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Emmy-ratings skid continues as Sunday’s show hits all-time low

ABC’s telecast of the 68th Primetime Emmy Awards was watched by an average of 11.3 million viewers on Sunday, an all-time low for the ceremony.

The figure for the live event emceed by ABC late-night host Jimmy Kimmel is down 5 percent from last year’s previous low of 11.9 million viewers on Fox, according to Nielsen data.

It’s the third consecutive year that ratings have dropped since the Emmys drew 17.7 million viewers for the 2013 telecast on CBS hosted by Neil Patrick Harris. That’s the last time ratings increased from the previous year. Ratings have been sliding as more statuettes and nominations have been lavished on shows that do not have the kind of broad appeal as broadcast network programs.

While the big winners on the night were FX’s limited series “The People vs. O.J. Simpson: American Crime Story” and HBO’s wildly popular “Game of Thrones,” much of the ceremony celebrated shows and actors who are well-known to TV cognoscenti but a mystery to large swaths of the mass audience.

Billie Gold, vice president of programming research at Amplifi US, a media buying company, said the Emmy recognition of high-quality shows across different platforms is laudable, but “these are not programs that the preponderance of the viewing audience watches. The unfamiliarity of the shows being honored tends to lead to lower ratings and less overall interest.”

The lower Emmy ratings are also another byproduct of the fragmented TV marketplace. Even though younger audiences are flocking to shows that are streamed online, they are also less likely to sit through a live awards show the way their parents did when fewer viewing options were available.

In Los Angeles, the telecast averaged a 9.5 rating. New York was the top-rated market with a 14.5 rating. Chicago ranked fifth with a 10.3 rating. Each rating point represents a percentage of the TV households in a market.

Since 2006, the Emmys have been vulnerable to competition from NBC’s “Sunday Night Football.” On Sunday, NBC averaged 22.8 million viewers for the Minnesota Vikings’ 17-14 win over the Green Bay Packers.

But this year TV viewers also had another significant alternative to the Emmys – part one of the CBS miniseries “The Case of JonBenet Ramsey,” an examination of the 1996 unsolved murder of the 6-year-old beauty queen who was found dead in the basement of her parents’ Boulder, Colo., home.

The two-hour program averaged 10.3 million viewers from 8:30-10:30 p.m. ET.

The scheduling of the heavily promoted two-part series was an uncharacteristically aggressive move against the Emmys telecast, which rotates among the broadcast networks every year.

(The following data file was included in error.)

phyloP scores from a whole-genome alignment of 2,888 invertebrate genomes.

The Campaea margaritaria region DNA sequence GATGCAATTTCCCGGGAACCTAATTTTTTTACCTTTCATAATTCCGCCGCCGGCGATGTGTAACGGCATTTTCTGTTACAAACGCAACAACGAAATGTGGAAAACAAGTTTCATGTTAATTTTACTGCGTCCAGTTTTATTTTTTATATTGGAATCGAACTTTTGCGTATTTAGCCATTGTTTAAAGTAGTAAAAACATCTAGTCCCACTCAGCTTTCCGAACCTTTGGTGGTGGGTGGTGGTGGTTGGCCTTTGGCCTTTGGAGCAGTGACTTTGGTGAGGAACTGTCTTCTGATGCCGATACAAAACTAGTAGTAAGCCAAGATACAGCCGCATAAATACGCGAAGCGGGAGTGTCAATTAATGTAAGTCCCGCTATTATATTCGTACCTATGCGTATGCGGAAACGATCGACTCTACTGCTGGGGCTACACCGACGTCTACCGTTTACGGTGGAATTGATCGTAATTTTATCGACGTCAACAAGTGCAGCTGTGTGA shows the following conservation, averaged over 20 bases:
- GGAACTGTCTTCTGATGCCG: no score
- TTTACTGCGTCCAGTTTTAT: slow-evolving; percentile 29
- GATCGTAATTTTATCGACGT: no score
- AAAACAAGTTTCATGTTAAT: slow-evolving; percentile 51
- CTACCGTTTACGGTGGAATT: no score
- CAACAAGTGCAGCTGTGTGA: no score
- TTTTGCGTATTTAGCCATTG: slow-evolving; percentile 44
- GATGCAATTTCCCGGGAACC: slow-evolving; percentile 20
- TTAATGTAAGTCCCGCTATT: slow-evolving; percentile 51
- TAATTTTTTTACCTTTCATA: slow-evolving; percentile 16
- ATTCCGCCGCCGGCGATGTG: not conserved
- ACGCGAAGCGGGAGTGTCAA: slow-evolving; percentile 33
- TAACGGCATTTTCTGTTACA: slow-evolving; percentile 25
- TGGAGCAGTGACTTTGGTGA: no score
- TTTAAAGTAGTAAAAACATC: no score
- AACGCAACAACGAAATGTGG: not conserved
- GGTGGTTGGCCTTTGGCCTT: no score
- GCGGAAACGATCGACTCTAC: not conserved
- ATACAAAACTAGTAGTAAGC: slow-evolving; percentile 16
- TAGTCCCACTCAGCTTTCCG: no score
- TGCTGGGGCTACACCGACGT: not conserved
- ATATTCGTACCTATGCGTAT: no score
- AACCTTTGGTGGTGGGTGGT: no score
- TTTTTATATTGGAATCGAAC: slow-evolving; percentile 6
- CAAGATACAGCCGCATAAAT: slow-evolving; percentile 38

CBS will have the Emmy telecast in 2017. But CBS had little to lose by competing with ABC this year, as it had only four nominees (and no winners) among the 27 categories recognized with awards during the televised ceremony.

Privately, broadcast network executives have grumbled that their shows get less recognition on the Emmys telecast each year and that the ceremony has in effect become a three-hour promotional video for cable networks and streaming services.

Amazon and Netflix earned five statuettes for their streamed shows, more than the four Emmy awards picked up by the broadcast networks ABC, CBS, NBC and Fox.

Even though the 11.3 million was a record low for an Emmy telecast, the awards are perhaps even more coveted in the TV industry as they help shows stand out in a crowded marketplace. Sunday’s event gave massive exposure for such winning series as “Transparent” and “Master of None,” which are available only on streaming platforms.

Cult cable shows get a boost as well. BBC America’s “Orphan Black” averaged 720,000 for its season premiere back in April, a number that includes seven days of DVR playback. On Sunday, an Emmy audience 14 times as large saw its star, Tatiana Maslany, win for lead actress in a drama series.

HBO once made a bid to get the television rights to the Emmys. But according to one company executive speaking on the condition of anonymity, the premium cable network now believes it gets a better deal by having its Emmy victories shown on a broadcast network available to every household.

The continued shift of Emmy wins to cable networks and streaming services are helpful to their efforts in attracting writers, producers and actors. Each year they see their chances of getting recognition from the Television Academy is greater on those platforms than having a series on a broadcast network. But TV studio executives note that the financial rewards of having a successful series on broadcast television are still far greater.

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